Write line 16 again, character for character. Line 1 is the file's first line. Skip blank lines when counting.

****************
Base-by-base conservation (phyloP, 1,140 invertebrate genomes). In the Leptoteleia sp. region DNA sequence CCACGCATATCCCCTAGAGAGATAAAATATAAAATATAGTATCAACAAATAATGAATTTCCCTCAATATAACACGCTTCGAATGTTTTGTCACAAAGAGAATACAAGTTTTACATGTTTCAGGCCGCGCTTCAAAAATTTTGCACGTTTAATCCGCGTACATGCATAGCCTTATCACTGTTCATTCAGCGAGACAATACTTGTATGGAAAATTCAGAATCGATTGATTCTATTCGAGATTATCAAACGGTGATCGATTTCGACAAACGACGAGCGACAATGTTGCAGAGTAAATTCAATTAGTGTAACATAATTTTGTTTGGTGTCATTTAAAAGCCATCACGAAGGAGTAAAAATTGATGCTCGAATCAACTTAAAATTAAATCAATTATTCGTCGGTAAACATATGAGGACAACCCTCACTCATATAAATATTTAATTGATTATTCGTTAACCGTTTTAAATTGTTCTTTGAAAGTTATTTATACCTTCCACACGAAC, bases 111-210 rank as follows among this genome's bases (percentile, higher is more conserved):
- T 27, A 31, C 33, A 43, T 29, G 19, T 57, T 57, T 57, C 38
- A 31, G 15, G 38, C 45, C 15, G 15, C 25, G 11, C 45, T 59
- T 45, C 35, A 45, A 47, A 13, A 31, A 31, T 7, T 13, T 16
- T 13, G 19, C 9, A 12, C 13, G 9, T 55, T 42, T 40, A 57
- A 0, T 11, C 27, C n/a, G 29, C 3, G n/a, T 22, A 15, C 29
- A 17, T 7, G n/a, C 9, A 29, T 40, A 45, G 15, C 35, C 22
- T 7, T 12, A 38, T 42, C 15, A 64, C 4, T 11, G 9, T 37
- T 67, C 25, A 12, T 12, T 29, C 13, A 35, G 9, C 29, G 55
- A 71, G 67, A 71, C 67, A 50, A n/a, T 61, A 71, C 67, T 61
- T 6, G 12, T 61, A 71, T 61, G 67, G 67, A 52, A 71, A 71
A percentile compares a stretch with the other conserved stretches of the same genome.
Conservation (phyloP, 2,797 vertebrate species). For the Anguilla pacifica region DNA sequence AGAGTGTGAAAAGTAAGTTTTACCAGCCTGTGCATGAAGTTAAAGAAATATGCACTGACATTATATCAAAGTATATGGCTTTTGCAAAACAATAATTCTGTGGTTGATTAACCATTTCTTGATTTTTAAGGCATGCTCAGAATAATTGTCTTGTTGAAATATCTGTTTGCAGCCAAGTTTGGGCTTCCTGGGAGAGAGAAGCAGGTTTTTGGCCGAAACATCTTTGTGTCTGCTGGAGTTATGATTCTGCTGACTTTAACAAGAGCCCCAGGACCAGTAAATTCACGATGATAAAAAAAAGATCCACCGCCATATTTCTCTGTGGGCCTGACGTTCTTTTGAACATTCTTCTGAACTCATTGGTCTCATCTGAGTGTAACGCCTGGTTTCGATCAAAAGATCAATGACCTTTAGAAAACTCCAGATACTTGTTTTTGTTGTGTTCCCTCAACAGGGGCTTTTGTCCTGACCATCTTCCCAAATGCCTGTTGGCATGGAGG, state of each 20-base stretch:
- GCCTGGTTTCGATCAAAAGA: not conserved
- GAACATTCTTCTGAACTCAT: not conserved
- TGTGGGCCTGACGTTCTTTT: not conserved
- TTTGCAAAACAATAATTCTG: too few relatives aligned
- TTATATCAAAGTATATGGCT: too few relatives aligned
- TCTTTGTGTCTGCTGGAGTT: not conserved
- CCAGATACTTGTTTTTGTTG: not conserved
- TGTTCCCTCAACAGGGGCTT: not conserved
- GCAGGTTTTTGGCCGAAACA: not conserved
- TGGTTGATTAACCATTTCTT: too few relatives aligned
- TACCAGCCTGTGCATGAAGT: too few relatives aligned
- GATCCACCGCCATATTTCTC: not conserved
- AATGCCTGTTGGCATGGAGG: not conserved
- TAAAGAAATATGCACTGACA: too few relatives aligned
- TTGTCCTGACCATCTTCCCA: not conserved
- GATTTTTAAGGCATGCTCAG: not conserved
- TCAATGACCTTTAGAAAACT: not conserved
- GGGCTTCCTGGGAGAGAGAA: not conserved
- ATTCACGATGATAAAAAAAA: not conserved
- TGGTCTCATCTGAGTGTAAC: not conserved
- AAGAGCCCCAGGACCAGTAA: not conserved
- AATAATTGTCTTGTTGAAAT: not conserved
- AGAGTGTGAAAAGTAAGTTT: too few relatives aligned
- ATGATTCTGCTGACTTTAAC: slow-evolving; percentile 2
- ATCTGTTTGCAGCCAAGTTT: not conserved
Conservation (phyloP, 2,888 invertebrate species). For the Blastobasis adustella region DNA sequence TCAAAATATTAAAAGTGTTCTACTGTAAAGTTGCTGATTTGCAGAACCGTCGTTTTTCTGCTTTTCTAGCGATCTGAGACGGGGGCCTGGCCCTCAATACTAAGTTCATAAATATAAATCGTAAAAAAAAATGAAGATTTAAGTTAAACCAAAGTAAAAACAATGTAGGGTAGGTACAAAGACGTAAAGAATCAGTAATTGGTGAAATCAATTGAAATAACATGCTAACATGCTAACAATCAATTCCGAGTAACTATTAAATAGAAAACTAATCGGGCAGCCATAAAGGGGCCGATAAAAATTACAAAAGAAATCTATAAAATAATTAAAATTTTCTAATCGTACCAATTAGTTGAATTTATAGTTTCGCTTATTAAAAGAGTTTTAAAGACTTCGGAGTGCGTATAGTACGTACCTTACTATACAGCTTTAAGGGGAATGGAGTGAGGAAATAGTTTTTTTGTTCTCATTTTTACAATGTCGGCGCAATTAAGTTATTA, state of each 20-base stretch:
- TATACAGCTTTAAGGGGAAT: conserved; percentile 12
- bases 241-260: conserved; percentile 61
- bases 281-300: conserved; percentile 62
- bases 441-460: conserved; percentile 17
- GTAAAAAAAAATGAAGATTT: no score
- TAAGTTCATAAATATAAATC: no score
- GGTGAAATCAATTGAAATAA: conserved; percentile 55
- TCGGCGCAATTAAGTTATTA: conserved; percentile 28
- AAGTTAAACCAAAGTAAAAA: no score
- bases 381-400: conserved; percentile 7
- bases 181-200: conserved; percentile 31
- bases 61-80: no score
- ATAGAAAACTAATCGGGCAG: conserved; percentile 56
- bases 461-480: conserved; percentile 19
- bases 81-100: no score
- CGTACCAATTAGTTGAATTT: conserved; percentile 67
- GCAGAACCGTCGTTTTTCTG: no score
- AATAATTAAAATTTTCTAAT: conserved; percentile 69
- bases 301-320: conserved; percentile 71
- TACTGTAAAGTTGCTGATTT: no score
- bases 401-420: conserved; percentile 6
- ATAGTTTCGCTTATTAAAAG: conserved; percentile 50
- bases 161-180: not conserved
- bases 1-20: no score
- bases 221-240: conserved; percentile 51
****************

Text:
- TGTGGGCCTGACGTTCTTTT: not conserved